Kent State hosts 12th Annual May 4th Symposium on Democracy

Megan Wilkinson

This year’s annual May 4th Symposium on Democracy will focus on resolving problems in the Democratic Republic of the Congo Thursday and Friday in Oscar Ritchie Hall.

The symposium was founded in 2000 to commemorate the 30th anniversary of the May 4th ceremony.

“The idea of it is to discuss ways for peaceful expressions throughout the world,” said Kenneth Bindas, professor and chairperson for the Department of History.

The symposium will be in room 214 of Oscar Ritchie Hall from 9 a.m. to 5 p.m. Thursday and 9 a.m. to 12:30 p.m. Friday.

Monika Flaschka, instructor in the Department of History and an organizer for the conference, said the annual May 4th Symposium on Democracy commemorates the event and the people who died that day, while also offering the opportunity to discuss either local or global challenges to democracy.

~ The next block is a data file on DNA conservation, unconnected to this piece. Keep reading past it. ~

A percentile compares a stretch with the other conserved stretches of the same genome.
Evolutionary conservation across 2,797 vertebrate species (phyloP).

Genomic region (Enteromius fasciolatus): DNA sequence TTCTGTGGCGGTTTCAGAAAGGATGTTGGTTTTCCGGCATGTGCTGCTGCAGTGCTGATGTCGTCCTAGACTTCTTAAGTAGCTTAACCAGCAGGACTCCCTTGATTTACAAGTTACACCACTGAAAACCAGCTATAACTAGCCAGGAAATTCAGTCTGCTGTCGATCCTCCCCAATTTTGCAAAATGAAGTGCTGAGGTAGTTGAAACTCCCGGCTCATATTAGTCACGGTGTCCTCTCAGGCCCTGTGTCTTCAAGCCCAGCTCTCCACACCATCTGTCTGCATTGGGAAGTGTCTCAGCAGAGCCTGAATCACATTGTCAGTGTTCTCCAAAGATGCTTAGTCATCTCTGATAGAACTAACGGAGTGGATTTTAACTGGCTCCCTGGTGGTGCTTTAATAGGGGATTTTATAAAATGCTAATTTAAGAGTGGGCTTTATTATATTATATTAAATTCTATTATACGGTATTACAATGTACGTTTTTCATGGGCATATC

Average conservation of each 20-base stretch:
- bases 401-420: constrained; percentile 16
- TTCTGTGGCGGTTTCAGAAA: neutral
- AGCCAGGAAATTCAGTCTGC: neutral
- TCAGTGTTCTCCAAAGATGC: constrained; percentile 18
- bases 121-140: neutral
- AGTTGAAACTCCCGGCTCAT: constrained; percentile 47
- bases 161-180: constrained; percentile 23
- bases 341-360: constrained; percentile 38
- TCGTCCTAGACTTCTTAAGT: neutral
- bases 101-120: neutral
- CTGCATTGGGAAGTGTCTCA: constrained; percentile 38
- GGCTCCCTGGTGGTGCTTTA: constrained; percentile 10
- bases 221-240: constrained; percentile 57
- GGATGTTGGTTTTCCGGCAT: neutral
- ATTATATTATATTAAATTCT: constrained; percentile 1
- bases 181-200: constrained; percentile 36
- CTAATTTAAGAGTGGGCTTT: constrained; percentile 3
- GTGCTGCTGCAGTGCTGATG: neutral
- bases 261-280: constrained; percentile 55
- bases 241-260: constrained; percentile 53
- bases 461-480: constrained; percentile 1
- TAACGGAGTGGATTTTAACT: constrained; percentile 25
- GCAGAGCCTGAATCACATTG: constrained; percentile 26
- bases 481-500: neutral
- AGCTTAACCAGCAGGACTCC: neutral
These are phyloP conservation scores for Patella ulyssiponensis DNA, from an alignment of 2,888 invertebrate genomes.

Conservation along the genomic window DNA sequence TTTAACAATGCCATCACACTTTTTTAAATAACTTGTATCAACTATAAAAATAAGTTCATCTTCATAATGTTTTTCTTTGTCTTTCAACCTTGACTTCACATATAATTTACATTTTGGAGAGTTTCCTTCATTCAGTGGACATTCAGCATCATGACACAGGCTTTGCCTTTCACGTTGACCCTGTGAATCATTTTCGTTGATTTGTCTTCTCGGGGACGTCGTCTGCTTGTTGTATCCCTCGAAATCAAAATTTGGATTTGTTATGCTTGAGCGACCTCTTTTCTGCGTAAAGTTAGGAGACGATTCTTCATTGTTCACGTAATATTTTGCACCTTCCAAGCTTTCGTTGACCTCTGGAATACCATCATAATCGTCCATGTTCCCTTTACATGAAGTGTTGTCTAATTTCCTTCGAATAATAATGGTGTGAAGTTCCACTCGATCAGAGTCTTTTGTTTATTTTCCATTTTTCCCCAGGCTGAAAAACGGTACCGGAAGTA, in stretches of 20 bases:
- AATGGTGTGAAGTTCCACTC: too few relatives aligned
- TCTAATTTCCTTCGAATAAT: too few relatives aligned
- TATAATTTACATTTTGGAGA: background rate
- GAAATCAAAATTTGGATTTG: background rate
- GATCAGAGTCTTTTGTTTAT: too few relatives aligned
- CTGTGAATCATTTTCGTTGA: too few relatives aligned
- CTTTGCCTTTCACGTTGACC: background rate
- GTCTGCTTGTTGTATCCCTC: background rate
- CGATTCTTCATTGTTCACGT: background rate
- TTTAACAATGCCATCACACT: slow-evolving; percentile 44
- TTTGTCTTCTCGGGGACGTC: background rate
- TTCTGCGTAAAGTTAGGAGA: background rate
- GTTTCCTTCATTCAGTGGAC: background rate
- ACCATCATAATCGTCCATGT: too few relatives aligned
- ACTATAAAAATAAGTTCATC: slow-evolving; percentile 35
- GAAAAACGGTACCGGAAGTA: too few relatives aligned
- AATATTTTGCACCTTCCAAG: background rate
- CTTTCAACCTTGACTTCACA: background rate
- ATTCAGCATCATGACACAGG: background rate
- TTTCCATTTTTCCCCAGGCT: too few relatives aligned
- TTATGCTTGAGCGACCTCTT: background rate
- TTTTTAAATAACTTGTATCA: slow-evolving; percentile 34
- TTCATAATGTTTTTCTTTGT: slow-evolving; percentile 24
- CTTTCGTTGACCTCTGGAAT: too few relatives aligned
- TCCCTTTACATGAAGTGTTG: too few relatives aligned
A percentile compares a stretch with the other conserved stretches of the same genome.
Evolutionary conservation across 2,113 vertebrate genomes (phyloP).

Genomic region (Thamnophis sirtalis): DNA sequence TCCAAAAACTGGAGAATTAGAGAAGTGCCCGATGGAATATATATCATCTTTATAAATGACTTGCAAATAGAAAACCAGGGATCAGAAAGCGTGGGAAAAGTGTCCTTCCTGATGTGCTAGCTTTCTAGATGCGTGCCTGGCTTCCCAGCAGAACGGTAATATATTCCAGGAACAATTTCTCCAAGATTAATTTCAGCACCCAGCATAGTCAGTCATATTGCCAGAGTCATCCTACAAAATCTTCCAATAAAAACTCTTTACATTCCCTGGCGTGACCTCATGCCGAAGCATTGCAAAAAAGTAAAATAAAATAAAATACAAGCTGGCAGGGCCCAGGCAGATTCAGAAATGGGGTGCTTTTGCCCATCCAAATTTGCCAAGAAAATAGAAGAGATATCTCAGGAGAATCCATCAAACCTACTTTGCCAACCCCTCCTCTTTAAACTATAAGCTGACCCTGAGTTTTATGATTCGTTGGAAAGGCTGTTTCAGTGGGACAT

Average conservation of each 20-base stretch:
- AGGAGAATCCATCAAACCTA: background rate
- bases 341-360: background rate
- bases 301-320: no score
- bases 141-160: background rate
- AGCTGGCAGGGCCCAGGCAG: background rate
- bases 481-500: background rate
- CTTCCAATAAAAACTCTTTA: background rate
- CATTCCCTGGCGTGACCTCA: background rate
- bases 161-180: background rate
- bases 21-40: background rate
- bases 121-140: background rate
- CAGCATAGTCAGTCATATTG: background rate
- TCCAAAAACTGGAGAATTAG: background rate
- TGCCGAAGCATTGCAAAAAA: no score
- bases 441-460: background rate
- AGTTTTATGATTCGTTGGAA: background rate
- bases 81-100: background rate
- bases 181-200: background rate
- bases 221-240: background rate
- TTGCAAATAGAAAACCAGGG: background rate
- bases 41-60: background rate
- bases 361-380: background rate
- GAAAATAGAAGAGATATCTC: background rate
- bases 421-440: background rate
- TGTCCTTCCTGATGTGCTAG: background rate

Bindas said the event will be free to students both days.

There is a different theme for the symposium each year. Flaschka said faculty from the history, Pan-African studies and women’s studies departments established a proposal to focus on efforts to promote democracy in the Democratic Republic of the Congo for this year’s symposium.

“The violence in the Congo is worse now than it has been since the Second World War,” Flaschka said. “This issue is almost completely ignored by the rest of the world.”

Rene Lemarchand, professor emeritus of political science from the University of Florida, will talk about his studies and books Thursday at 5 p.m. as the event keynote speaker. Flaschka said he is “an expert in ethnic populations and conflicts.”

Bindas said other scholars will travel from Africa and Europe to speak about their research in the Congo at panel tables during both days of the event.

Flaschka said students who attend the event will learn about suffering of others around the world and how students, as global consumers, also have an effect on the people of Congo.

“We’re hoping lots of students will drop by,” Bindas said. “I would encourage students to view some of the presentations. I think a lot of them are uplifting and motivational.”

Contact Megan Wilkinson at [email protected].